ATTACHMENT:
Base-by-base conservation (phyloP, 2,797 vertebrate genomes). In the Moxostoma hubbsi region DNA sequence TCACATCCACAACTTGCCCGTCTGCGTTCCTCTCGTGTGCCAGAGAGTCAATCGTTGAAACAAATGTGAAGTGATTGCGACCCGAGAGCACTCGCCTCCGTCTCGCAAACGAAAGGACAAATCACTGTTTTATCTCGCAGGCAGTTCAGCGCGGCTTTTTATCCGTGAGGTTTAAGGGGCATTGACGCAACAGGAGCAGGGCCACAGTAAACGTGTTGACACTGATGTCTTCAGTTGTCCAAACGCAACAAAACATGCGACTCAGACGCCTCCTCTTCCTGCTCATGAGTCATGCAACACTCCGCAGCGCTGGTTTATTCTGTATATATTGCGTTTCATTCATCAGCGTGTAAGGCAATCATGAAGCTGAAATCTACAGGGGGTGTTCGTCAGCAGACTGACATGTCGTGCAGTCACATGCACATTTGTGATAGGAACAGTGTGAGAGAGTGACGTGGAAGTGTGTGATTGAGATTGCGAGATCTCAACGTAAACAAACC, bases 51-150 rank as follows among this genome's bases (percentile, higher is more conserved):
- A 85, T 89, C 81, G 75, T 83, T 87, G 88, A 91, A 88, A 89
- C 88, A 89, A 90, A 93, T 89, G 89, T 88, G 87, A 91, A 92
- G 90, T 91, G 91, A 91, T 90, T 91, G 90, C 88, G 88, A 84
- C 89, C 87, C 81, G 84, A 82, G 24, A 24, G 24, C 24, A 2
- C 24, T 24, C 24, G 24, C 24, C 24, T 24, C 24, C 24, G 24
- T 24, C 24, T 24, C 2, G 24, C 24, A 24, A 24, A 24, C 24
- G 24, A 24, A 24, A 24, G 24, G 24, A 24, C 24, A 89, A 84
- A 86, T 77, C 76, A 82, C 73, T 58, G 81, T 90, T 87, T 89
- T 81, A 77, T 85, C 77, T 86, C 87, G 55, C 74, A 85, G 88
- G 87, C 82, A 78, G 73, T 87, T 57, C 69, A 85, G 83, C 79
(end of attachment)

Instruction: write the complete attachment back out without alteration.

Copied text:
Base-by-base conservation (phyloP, 2,797 vertebrate genomes). In the Moxostoma hubbsi region DNA sequence TCACATCCACAACTTGCCCGTCTGCGTTCCTCTCGTGTGCCAGAGAGTCAATCGTTGAAACAAATGTGAAGTGATTGCGACCCGAGAGCACTCGCCTCCGTCTCGCAAACGAAAGGACAAATCACTGTTTTATCTCGCAGGCAGTTCAGCGCGGCTTTTTATCCGTGAGGTTTAAGGGGCATTGACGCAACAGGAGCAGGGCCACAGTAAACGTGTTGACACTGATGTCTTCAGTTGTCCAAACGCAACAAAACATGCGACTCAGACGCCTCCTCTTCCTGCTCATGAGTCATGCAACACTCCGCAGCGCTGGTTTATTCTGTATATATTGCGTTTCATTCATCAGCGTGTAAGGCAATCATGAAGCTGAAATCTACAGGGGGTGTTCGTCAGCAGACTGACATGTCGTGCAGTCACATGCACATTTGTGATAGGAACAGTGTGAGAGAGTGACGTGGAAGTGTGTGATTGAGATTGCGAGATCTCAACGTAAACAAACC, bases 51-150 rank as follows among this genome's bases (percentile, higher is more conserved):
- A 85, T 89, C 81, G 75, T 83, T 87, G 88, A 91, A 88, A 89
- C 88, A 89, A 90, A 93, T 89, G 89, T 88, G 87, A 91, A 92
- G 90, T 91, G 91, A 91, T 90, T 91, G 90, C 88, G 88, A 84
- C 89, C 87, C 81, G 84, A 82, G 24, A 24, G 24, C 24, A 2
- C 24, T 24, C 24, G 24, C 24, C 24, T 24, C 24, C 24, G 24
- T 24, C 24, T 24, C 2, G 24, C 24, A 24, A 24, A 24, C 24
- G 24, A 24, A 24, A 24, G 24, G 24, A 24, C 24, A 89, A 84
- A 86, T 77, C 76, A 82, C 73, T 58, G 81, T 90, T 87, T 89
- T 81, A 77, T 85, C 77, T 86, C 87, G 55, C 74, A 85, G 88
- G 87, C 82, A 78, G 73, T 87, T 57, C 69, A 85, G 83, C 79